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Cellular Oncology
Volume 28, Issue 5-6, Pages 233-246
http://dx.doi.org/10.1155/2006/273547
Review

An Overview of Innovative Techniques to Improve Cervical Cancer Screening

Esther R. Nijhuis,1 Nathalie Reesink-Peters,1 G. Bea A. Wisman,1 Hans W. Nijman,1 Jelmer van Zanden,1 Haukeline Volders,1 Harry Hollema,2 Albert J. H. Suurmeijer,2 Ed Schuuring,2 and Ate G. J. van der Zee1

1Department of Gynecologic Oncology, University Medical Centre Groningen, University of Groningen, Groningen, The Netherlands
2Department of Pathology, University Medical Centre Groningen, University of Groningen, Groningen, The Netherlands

Copyright © 2006 Hindawi Publishing Corporation and the authors. This is an open access article distributed under the Creative Commons Attribution License, which permits unrestricted use, distribution, and reproduction in any medium, provided the original work is properly cited.

Abstract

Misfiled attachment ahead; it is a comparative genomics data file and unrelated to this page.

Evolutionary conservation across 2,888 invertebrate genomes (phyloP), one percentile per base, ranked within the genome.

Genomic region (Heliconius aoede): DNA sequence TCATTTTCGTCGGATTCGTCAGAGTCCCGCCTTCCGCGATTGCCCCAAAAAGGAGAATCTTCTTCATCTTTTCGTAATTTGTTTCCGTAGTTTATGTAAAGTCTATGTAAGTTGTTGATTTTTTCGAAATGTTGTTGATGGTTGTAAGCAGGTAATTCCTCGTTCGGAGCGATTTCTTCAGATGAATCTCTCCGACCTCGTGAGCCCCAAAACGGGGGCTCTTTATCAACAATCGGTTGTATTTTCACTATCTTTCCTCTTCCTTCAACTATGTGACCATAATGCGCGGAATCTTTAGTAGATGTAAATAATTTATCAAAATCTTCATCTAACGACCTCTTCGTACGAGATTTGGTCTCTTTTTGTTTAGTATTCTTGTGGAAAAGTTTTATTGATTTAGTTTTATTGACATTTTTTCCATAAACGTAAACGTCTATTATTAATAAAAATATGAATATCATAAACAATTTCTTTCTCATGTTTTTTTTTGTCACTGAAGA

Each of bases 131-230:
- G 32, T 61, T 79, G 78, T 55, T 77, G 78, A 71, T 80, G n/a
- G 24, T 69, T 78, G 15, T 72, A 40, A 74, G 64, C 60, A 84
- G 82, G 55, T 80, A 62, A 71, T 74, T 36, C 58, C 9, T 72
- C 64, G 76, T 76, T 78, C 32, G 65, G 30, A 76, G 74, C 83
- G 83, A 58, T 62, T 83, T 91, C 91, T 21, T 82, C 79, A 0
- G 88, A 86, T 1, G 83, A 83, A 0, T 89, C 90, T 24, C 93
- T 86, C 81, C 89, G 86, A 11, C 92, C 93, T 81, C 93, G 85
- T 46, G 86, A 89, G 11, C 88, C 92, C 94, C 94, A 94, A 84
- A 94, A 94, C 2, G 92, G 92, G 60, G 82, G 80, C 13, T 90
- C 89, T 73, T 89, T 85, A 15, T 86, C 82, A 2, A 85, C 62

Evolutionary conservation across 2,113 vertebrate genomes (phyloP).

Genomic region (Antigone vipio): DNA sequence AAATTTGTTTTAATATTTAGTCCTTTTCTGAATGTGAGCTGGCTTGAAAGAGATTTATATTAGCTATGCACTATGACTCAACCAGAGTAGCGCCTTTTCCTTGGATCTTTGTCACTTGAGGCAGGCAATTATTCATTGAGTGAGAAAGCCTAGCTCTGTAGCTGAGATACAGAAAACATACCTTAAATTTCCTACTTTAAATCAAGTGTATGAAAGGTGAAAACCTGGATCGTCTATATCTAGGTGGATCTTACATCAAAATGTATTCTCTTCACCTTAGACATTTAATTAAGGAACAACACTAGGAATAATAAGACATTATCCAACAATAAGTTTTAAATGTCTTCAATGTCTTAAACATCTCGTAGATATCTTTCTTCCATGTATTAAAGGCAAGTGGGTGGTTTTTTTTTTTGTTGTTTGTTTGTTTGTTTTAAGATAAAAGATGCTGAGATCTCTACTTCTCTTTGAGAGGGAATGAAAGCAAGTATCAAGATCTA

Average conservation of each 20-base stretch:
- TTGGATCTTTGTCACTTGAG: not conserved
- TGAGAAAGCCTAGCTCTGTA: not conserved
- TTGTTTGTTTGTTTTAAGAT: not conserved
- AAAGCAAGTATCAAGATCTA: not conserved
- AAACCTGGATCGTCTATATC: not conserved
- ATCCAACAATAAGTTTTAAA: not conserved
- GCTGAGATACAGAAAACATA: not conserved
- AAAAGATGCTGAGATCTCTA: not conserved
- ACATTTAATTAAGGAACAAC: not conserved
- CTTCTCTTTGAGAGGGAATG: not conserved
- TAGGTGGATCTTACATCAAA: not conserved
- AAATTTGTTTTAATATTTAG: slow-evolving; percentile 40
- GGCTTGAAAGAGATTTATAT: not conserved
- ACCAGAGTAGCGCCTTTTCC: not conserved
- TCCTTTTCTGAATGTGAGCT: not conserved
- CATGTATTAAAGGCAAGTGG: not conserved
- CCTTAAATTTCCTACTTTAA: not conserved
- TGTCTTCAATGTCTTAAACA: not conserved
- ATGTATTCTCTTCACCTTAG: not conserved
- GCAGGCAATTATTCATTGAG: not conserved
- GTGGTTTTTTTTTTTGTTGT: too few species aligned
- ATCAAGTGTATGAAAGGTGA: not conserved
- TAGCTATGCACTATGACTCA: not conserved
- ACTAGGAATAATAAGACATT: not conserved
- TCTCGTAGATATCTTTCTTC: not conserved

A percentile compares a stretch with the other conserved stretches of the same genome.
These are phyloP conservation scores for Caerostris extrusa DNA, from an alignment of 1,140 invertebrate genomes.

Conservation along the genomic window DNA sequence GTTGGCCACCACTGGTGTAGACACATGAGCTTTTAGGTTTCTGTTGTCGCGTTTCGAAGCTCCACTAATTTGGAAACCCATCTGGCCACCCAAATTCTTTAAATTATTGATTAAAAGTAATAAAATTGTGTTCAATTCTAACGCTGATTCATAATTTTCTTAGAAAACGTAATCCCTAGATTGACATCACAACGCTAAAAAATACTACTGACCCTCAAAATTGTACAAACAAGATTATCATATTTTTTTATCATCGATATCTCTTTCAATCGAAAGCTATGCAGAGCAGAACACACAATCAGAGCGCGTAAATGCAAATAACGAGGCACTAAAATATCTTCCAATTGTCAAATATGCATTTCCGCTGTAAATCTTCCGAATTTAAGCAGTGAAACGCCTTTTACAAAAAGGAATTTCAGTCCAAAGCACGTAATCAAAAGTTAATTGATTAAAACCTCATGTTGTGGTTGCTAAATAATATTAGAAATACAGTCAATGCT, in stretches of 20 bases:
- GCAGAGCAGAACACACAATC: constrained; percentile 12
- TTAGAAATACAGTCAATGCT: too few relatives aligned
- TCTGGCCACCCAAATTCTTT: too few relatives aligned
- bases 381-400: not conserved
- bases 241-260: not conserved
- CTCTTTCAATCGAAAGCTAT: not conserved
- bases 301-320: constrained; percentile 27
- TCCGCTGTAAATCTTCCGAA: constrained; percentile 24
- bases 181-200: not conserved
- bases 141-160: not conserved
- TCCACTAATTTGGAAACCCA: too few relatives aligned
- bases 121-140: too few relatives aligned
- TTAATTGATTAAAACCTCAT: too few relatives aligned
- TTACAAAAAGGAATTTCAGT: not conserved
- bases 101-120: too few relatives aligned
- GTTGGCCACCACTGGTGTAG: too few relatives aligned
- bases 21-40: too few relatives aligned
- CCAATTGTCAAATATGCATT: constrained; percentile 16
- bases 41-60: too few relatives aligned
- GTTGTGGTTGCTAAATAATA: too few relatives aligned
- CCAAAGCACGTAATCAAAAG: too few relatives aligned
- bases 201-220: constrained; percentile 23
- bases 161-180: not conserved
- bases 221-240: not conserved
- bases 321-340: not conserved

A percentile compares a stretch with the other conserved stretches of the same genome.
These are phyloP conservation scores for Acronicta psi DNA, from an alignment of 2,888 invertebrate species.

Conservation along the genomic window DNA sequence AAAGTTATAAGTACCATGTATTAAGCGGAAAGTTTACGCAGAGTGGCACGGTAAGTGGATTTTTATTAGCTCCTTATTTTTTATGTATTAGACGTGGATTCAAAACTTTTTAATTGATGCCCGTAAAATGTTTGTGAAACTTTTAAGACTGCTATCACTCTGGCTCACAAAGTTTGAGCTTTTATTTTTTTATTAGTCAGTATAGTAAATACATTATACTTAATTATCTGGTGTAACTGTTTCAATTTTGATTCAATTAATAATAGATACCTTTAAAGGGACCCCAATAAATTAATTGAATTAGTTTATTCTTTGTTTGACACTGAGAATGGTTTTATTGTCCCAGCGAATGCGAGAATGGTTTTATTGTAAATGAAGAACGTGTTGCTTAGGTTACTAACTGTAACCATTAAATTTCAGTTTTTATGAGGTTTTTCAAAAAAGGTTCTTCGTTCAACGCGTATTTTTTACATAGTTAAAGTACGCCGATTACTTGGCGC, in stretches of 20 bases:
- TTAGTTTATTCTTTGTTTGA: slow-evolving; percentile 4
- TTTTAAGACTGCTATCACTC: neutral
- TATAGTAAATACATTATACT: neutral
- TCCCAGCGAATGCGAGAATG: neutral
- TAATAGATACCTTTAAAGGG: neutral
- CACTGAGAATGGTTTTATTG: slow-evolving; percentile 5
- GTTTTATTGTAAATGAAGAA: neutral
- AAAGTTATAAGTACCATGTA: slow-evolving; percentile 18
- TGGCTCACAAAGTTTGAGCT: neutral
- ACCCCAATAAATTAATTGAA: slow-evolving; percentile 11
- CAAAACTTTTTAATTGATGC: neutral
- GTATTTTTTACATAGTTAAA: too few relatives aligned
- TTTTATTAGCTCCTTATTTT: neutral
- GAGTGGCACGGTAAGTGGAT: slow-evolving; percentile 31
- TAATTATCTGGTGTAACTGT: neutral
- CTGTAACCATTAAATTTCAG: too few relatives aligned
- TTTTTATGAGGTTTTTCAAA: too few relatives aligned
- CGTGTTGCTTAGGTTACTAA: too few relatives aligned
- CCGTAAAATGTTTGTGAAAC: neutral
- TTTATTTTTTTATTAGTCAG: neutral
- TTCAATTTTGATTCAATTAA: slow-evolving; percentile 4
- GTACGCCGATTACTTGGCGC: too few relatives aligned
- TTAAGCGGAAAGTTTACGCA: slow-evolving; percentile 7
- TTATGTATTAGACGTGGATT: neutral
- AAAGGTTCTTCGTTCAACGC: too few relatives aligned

Although current cytomorphology-based cervical cancer screening has reduced the incidence of cervical cancer, Papsmears are associated with high false positive and false negative rates. This has spurred the search for new technologies to improve current screening. New methodologies are automation of Pap-smear analysis, addition of new biological or molecular markers to traditional cytology or using these new markers to replace the current screening method. In this overview we will summarize data on cervical cancer epidemiology and etiology and the current cervical cancer screening approach. Available data on new screening approaches, such as quantitative cytochemistry, detection of loss of heterozygosity (LOH) and hypermethylation analysis will be reviewed.We discuss the potential of these approaches to replace or augment current screening. When available, data on cost– effectiveness of certain approaches will be provided. In short, Human Papillomavirus (HPV) DNA detection stands closest to implementation in nation-wide screening programs of all markers reviewed. However, specificity is low in women aged <35 years and the psychological effects of knowledge of HPV positivity in absence of cervical (pre) malignant disease are important drawbacks. In our opinion the results of large clinical trials should be awaited before proceeding to implement HPV DNA detection. New technologies based on molecular changes associated with cervical carcinogenesis might result in comparable sensitivity, but improved specificity. Hypermethylation analysis is likely to be more objective to identify patients with high grade squamous intra-epithelial lesions (HSIL) or invasive cancer with a higher specificity than current cytomorphology based screening.